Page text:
Researchers at the University of West England in Bristol, UK have developed a 3D printing technique to create 3D printed ceramic tableware.
Prior to this discovery, ceramic prototypes were cast in plaster or plastic, making it impossible to test the glazes since these prototypes couldn’t be fired.
In 2012, Professor Stephen Hoskin, the director of UWE’s Center for Fine Print Research, together with Senior Research Fellow David Huson, received 385,000 GBP to conduct an investigation into a self-glazing ceramic 3D printer.
Researchers have developed a way to create ceramics by using a ceramic powder that’s designed to go into a ZCorp printer, a machine that normally prints in plaster. Using this printing process it is now possible to print, glaze, and fire a porcelain piece that can then be rapidly decorated and glazed, making it easier to develop prototypes for new ceramic designs. Researchers believe this process will cut down on the energy required to produce ceramic products, as well as decrease the amount of materials and labor involved.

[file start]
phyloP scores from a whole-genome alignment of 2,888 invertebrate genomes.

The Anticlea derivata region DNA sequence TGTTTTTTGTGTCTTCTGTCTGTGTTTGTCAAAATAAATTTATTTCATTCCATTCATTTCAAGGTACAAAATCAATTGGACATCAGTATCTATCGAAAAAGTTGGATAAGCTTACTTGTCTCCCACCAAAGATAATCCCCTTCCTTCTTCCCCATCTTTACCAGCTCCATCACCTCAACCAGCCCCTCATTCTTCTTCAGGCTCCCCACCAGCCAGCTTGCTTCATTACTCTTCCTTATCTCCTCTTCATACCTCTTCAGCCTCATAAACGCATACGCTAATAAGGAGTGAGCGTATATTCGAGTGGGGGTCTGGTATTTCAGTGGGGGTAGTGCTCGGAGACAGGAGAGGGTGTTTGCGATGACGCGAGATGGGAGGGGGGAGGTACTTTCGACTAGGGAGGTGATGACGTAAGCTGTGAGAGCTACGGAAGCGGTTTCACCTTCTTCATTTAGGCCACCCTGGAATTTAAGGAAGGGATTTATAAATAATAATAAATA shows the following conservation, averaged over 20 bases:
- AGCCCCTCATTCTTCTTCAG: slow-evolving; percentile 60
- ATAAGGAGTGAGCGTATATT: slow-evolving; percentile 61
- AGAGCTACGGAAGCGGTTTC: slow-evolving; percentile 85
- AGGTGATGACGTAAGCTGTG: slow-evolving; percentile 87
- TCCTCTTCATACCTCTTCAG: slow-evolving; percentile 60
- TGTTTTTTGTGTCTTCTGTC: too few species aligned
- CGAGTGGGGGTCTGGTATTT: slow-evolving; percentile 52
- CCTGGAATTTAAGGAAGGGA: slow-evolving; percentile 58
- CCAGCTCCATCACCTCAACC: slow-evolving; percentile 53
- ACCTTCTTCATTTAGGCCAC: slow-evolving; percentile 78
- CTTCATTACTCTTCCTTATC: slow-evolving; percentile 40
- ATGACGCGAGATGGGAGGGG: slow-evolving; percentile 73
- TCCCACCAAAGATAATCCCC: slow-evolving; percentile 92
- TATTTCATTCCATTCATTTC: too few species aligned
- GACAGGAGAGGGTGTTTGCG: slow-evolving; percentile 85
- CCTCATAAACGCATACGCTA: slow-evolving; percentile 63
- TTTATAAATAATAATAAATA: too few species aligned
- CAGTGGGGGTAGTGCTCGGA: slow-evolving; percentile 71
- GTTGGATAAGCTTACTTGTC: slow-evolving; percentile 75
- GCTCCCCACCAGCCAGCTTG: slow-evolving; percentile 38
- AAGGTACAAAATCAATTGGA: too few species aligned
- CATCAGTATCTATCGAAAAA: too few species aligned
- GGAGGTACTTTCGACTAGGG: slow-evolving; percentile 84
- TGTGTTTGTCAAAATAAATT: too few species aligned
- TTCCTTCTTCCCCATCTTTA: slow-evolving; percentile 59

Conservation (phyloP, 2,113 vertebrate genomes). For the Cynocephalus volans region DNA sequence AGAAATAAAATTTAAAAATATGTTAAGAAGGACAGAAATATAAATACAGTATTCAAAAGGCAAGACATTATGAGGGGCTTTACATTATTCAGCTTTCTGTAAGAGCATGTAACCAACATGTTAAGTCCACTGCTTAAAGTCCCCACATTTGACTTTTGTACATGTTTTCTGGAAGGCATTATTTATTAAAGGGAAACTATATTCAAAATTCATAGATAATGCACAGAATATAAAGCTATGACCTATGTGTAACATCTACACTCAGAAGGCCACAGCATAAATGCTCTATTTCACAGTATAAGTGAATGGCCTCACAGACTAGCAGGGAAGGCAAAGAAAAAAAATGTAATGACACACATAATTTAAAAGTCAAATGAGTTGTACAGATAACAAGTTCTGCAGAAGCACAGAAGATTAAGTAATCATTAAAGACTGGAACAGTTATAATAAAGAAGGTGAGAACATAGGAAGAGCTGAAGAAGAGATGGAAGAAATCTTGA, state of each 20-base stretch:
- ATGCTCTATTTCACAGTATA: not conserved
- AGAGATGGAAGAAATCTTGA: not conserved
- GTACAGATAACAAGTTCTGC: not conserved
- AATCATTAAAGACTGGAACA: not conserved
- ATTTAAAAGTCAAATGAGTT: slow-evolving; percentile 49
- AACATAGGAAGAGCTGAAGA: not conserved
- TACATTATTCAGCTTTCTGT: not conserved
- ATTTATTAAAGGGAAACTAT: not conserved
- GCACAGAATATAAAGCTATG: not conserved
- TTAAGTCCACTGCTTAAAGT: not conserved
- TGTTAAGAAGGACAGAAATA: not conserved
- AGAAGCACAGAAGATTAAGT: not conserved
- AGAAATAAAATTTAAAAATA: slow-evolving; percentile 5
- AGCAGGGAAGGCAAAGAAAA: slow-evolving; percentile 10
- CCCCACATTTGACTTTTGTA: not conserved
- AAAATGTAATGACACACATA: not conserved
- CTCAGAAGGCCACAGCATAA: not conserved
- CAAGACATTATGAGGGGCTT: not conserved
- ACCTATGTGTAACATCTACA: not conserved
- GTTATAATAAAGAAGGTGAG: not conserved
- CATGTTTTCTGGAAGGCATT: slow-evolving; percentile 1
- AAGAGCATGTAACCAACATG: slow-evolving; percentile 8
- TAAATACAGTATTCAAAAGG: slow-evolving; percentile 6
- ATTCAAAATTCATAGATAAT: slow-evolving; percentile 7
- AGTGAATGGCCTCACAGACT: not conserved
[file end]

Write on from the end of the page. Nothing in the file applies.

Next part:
The material, known as “ViriClay” is compatible with standard 3D printers and allows users to create unique designs and art without the need for modeling tools.
The university plans to launch a spin-off company of the University called “Argillasys” meaning “potter’s clay” in Latin. This company will offer 3D printed ceramics, an online shop for ceramic pieces, as well as specialist prototyping of tableware for designers in the industry.